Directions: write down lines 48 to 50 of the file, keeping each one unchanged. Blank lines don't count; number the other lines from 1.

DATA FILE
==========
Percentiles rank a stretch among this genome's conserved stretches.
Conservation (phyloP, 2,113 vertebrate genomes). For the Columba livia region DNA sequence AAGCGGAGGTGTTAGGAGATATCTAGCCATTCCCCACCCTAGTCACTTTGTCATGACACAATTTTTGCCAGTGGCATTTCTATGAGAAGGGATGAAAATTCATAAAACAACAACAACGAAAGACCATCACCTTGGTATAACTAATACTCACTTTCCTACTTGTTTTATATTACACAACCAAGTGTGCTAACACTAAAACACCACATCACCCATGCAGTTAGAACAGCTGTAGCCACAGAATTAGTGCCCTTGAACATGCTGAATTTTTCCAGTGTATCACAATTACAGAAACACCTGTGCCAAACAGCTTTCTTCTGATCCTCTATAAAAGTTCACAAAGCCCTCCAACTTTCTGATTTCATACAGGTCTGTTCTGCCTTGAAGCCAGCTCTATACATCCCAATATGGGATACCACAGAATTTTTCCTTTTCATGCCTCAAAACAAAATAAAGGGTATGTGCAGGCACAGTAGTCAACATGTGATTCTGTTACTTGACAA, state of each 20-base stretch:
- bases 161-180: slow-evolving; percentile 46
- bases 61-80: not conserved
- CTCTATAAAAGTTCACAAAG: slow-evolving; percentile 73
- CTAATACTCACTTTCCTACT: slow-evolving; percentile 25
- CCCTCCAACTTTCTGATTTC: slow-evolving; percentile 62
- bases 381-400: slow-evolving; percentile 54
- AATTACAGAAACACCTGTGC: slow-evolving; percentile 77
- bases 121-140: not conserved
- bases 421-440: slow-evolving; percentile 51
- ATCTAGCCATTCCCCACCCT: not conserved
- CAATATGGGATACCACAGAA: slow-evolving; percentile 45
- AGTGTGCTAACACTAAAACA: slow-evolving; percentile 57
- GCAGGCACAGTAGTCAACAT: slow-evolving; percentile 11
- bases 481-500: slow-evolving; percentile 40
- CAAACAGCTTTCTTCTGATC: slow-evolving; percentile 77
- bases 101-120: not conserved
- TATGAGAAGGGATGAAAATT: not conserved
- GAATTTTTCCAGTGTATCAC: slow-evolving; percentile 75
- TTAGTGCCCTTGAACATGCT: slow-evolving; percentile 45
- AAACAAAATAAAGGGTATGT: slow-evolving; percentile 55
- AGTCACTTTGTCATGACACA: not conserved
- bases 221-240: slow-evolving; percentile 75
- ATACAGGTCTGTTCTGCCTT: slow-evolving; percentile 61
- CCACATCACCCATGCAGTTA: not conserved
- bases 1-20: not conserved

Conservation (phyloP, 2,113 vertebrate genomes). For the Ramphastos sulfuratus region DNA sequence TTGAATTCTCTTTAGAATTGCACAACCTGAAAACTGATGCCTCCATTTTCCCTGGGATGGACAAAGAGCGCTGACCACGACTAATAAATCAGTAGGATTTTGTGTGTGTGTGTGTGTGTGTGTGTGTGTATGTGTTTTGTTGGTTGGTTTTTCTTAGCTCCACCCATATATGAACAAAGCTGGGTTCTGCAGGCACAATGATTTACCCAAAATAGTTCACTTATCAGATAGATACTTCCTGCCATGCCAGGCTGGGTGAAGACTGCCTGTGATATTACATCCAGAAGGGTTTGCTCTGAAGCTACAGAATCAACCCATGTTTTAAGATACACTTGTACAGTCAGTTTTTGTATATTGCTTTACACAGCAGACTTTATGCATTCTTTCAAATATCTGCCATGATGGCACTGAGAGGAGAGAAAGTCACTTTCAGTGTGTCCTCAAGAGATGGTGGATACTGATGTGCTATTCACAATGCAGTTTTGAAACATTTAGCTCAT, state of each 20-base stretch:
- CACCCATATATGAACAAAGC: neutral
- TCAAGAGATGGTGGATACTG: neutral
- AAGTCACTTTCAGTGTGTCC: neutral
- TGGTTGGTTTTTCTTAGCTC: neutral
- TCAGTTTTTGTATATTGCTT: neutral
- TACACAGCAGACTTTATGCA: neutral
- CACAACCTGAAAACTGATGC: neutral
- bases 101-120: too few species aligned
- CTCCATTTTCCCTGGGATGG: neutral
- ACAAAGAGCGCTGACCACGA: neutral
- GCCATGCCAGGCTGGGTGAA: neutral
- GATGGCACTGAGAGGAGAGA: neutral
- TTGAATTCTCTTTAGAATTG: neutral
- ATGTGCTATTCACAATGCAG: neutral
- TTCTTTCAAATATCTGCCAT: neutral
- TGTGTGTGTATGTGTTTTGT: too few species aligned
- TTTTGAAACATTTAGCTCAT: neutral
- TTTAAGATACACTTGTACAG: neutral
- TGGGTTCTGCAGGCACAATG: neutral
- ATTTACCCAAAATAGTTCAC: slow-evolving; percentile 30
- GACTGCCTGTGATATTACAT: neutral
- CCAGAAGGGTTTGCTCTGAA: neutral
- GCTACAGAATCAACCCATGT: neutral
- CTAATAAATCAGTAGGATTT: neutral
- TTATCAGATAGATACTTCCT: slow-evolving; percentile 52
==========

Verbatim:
- ATTTACCCAAAATAGTTCAC: slow-evolving; percentile 30
- GACTGCCTGTGATATTACAT: neutral
- CCAGAAGGGTTTGCTCTGAA: neutral